This Messianic expectation had been a fermenting leaven since the great days of Judas Maccabaeus.
A-, without; 0,un, leaven), a name given by the Orthodox Eastern to the Western or Latin Church, because of the latter's use of unleavened bread in the Eucharist, a practice which arose in the 9th century and is also observed by Armenians and Maronites following the Jewish passover custom.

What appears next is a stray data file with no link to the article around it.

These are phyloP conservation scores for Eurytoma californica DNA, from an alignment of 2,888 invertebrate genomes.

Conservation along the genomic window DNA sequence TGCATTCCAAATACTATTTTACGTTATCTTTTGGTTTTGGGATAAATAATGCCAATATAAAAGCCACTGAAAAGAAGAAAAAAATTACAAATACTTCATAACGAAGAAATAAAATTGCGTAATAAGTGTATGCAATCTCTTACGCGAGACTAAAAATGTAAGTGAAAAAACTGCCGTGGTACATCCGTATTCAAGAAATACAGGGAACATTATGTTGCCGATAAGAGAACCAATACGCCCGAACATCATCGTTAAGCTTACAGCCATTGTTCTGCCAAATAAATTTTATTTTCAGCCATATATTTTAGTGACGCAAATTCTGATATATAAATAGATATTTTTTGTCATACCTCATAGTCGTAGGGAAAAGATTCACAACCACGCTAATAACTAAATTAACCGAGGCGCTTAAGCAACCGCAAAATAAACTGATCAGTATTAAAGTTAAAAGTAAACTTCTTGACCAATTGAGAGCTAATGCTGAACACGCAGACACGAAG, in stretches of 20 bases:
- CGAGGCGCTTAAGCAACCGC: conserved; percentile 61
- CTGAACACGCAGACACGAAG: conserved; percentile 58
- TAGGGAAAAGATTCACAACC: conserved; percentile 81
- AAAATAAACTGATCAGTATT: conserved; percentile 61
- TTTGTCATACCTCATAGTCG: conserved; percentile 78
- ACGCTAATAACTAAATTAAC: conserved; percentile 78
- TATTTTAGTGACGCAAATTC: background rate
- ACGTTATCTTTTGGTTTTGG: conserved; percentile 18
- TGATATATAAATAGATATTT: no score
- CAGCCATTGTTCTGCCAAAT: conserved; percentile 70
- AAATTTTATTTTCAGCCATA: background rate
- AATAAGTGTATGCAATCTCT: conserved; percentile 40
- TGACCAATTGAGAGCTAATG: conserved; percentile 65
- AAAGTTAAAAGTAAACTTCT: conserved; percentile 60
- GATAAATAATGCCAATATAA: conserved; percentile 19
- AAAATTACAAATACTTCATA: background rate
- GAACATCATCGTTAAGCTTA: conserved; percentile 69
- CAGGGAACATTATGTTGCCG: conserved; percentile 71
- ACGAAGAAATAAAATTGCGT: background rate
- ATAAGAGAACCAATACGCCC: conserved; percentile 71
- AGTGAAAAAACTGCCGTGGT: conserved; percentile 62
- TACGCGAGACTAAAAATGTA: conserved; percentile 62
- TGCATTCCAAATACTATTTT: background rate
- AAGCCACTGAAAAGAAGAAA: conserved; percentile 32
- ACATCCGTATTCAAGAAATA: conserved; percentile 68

PASSOVER, a Hebrew spring festival, celebrated by the Jews in commemoration of the exodus from Egypt by a family feast in the home on the first evening, and by abstaining from leaven during the seven days of the feast.
No leaven shall be eaten with it for seven days, and bread of affliction shall be eaten because they came forth from Egypt in haste.
On the other hand, the absence of leaven may recall primitive practice before its introduction as a domestic luxury; sacral rites generally keep alive primitive custom.